As far as bad ideas go, re-signing Max Pacioretty wouldn’t even rank on Montreal Canadiens general manager Marc Bergevin’s list. That’s not even because Bergevin’s had some pretty, let’s say, “interesting” impulses in the recent past. Without reading too much into it, getting Pacioretty under a new contract would simply be a good thing. But that’s not the whole story.
Pacioretty on the Move?
It’s downright logical to want to keep a perennial 30-goal scorer in the fold, especially one who serves as team captain. Nevertheless, amid reports the Canadiens and Pacioretty have started preliminary discussions on a new deal, there’s a sense of disappointment in the air.
Pacioretty was set to be Bergevin’s biggest trade chip heading into the heart of what has already been the GM’s most successful offseason so far. If Bergevin plays his cards right, he could conceivably land a left-handed, puck-moving defenseman or a top-six center in exchange for the left-winger.
That’s in addition to how, after the season Pacioretty and the Canadiens have just had, he may have worn out his welcome. Keep in mind none of the team’s last nine captains have ended their careers with the team, dating back to just after Bob Gainey.
If even Guy Carbonneau, the team’s last Stanley Cup-winning captain can get traded, so too can Pacioretty. I mean, aside from his scoring prowess, which was notably absent this past season, his cost-effective $4.5 million contract was what had made Pacioretty special. Now it’s set to expire in July 2019.
Pacioretty’s Underrated Value
So, getting something significant for Pacioretty makes sense, when the Habs would likely otherwise lose him for nothing. The fact is though, re-signing Pacioretty could actually help Bergevin out in that regard. Pacioretty under contract for multiple seasons following a sign-and-trade is far more valuable than Pacioretty for just one.
It’s simple math, really. And, should the goal be to keep Pacioretty around, there are far worse things than icing a legitimate top-end left-winger, especially if the Habs are able to land John Tavares (however unlikely that seems). Any bid to get back to the playoffs would be aided by a duo like that on the first line.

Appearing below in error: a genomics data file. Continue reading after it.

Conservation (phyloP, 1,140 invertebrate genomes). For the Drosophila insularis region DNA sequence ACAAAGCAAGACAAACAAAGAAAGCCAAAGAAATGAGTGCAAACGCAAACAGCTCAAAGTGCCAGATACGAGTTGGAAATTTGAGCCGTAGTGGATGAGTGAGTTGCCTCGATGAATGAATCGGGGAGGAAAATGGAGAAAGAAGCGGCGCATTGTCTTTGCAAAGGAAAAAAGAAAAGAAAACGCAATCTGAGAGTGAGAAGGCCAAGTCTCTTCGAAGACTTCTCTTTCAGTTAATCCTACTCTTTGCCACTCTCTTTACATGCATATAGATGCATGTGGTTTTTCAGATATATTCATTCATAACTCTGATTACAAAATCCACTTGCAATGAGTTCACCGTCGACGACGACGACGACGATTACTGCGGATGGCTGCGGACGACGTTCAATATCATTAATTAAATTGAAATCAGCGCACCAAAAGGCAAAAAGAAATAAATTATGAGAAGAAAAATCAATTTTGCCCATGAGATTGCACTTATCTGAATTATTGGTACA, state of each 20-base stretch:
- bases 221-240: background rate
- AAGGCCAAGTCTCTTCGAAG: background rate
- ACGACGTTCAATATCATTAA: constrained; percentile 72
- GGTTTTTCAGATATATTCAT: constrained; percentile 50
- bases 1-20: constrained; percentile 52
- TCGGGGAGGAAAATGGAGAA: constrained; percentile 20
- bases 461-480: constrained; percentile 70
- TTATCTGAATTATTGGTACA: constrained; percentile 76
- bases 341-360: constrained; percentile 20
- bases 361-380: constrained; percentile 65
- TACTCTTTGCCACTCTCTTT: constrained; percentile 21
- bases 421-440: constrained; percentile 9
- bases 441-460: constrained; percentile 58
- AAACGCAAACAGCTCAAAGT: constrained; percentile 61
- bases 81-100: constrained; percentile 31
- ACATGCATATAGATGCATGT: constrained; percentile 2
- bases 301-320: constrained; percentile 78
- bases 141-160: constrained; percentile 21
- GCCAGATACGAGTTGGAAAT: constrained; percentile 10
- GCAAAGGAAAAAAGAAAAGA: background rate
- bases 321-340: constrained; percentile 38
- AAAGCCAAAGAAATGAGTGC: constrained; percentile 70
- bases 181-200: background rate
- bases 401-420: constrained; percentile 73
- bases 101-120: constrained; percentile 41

Regardless of Pacioretty’s lack of star power or how some fans believe he has to go, there is little denying his effectiveness on the ice. In spite of the team’s lack of playoff success on his watch, that includes clutch play, as he owns the Habs’ overtime-goals-scored record.
Price as a Case Study
Nevertheless, if there’s one thing the extension to goalie Carey Price has taught Habs fans, it’s that timing is everything, with the all-star goalie seemingly having lost his. Obviously Price had just been nominated for the Vezina Trophy last summer when he signed his new 8-year, $84 million deal. In that sense, the Habs are in better shape with regard to negotiations with Pacioretty. Everyone understands he just had a bad season.
Still, cracks in Price’s game had become apparent in the middle of last season, when Michel Therrien was still head coach. From early December 2016 to when Therrien got shown the door, Price went 11-11-4 with a save percentage of .899. Those aren’t numbers worthy of a Vezina candidate, let alone one on the verge of signing a deal that will pay him an average of $10.5 million per season.
So, the smart move on Bergevin’s part would have been to see the writing on the wall, wait until the end of this season, and then decide whether or not to re-sign Price. Bergevin should not make the same mistake with Pacioretty after he put up just 37 points in 64 games.
There’s good reason to believe Pacioretty’s game is still intact and he was just incredibly unlucky this season. In fact, his shots-per-game rate actually went up relative to the one he had posted in 2016-17 when he scored 35 goals. But, if the Habs are intent on re-signing and keeping Pacioretty, there’s absolutely no good reason not to wait.
If on the other hand, a sign-and-trade is in the works, go for it. Sign away (to a deal that won’t turn off prospective buyers, obviously). But Bergevin, who’s always under the microscope as Habs GM and especially now with his job at risk, has a chance here to avoid repeating the same mistake.
It’s funny, because Pacioretty’s current deal is probably one of Bergevin’s greatest accomplishments. Both his current deal and Price’s previous one had been signed in the summer of 2012 as two of the Bergevin’s first moves as Habs GM. Each ended up being a huge bargain.
However Price plays the rest of the way, his new one won’t. The best the Habs can realistically hope for is Price regains some semblance of the game that led him to win both the Hart Memorial Trophy and Vezina a few years ago and they pay him fair market value.
At least in Pacioretty’s case, the no-movement clause Price got in his deal seems off the table here, if only because the organization has reportedly tried to deal their captain for the better part of last season. Whether or not a trade materializes is the guess of anyone outside the organization. Whatever his intentions, it’s clear that when it comes to re-upping his captain,Bergevin needs to be a better job. After all, his is on the line.
After 10 years of writing hockey, Ryan decided it was as good a time as any to actually join The Hockey Writers for the 2014-15 season. Having appeared as a guest on such programs as CBC Radio One’s Daybreak, Ryan has written for such publications as the Montreal Gazette and Bleacher Report and worked for the NHL itself and his hometown Montreal Canadiens. He currently writes about all things Habs for THW, with it being a career highlight for him to cover the 2021 Stanley Cup Final as a credentialed member of the press.